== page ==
Really, how bad is plastic?
Over the last couple of decades, it has become more and more apparent that we are facing a global environmental emergency and climate crisis. Increasing sea levels, melting arctic ice caps, extreme weather and huge and sometimes unmanageable amounts of waste create fear and frustration in many of us. So, to combat this I imagine that you, just like me, try to do your part to make a change a little bit at a time to try and combat or at least reduce the potentially devastating consequences the world is facing. We look to do this in various ways like switching to a green energy company or switching to energy-efficient light bulbs, reducing or eliminating the amount of meat that we eat, taking public transport or by trying to recycle the waste that we produce wherever and whenever possible, especially plastic.
If you have ever had the chance to visit many of the beautiful coastal beach’s around the UK and Worldwide, experienced the sound of the sea washing in and out, the feel of the sand between your toes and the smell of the salty air only to have the scenery broken by specs of various colours of plastic. It can often be upsetting to see a beautiful place spoilt by something unnatural and it can be even more upsetting when you see the larger impact those specs of plastic are having. All over social media and in the news, you can see photos of wildlife being harmed by what we throw away and what we class a disposable. I am sure you will have seen the photos of turtles and fish caught in nets or a whale that’s has passed away due to plastic in its stomach and thought to yourself, surely this shouldn’t be happening? So, what is it that we can do to help prevent this from getting worse and is it something that we can avoid? Just what does it take to recycle plastic or is it something we should not use entirely? Well hopefully this will help, I don’t have all the answers but it might just be a good place to start.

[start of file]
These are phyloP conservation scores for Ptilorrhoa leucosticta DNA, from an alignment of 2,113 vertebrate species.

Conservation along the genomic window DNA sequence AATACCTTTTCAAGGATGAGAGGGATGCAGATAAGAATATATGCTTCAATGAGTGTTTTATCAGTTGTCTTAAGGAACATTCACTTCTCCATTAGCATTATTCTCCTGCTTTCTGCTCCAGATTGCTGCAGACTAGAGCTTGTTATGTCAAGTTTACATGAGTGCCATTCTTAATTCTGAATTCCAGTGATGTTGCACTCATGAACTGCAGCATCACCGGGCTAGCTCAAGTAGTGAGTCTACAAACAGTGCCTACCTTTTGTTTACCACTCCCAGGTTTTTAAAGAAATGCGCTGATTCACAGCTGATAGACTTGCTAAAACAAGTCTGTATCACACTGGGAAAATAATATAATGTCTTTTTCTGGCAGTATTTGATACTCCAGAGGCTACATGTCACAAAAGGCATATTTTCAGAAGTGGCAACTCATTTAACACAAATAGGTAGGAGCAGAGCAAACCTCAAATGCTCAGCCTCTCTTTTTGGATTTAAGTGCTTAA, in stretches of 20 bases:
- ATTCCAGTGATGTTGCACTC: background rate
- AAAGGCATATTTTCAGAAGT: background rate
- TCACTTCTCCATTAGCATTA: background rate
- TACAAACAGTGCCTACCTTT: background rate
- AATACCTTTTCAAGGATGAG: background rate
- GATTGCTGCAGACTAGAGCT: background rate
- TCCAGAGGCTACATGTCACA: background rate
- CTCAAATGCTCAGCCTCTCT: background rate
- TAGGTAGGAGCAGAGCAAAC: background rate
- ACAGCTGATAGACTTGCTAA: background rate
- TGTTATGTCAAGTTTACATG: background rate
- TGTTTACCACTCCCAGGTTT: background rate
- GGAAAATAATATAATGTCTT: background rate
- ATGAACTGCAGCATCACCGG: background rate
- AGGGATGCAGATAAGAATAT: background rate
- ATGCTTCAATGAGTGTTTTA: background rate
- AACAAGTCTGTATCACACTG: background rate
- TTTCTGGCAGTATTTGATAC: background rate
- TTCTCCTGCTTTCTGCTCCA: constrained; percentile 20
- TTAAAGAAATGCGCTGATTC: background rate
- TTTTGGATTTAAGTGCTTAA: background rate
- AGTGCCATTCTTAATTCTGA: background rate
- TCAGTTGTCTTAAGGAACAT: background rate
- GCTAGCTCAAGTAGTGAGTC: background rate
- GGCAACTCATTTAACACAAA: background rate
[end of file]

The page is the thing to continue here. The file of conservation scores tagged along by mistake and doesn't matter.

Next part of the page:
This seems like a good place to start, what is plastic made from and why does it seem to cause so much damage? Well to begin, plastic is made from several different materials and these materials vary depending on the type of plastic being produced. There are over 40,000 different types of plastic and roughly 99% of them are formed from either oil, natural gas or coal, all of which are classified as fossil fuels.
To turn fossil fuels into plastic they use several chemical treatments to bind the different molecules. Once the correct sequence of molecules has been bound together they form what is known as a polymer, hence why most plastics have poly at the start of their name e.g. polythene. This process allows the plastic to be extremely versatile as they are moulded into all sorts of shapes, sizes and strengths.
Now, I am not saying that all plastics are bad. I know that this could be seen as slightly controversial, but the fact of the matter is, they are extremely useful. It would be very difficult to avoid plastics as they are used in pretty much everything in our day to day lives, from your phone and computer to your house and household appliances. It has a lot of medical uses too, including being a vital component in knee replacements and other surgeries. What I do have an issue with, is disposable, single-use plastics! We seemed to have got complacent over the past century and we have adopted a disposable culture. Rather than reusing or making do, we throw away and buy new not considering where what we have thrown away might end up, because, let’s face it, we just don’t know.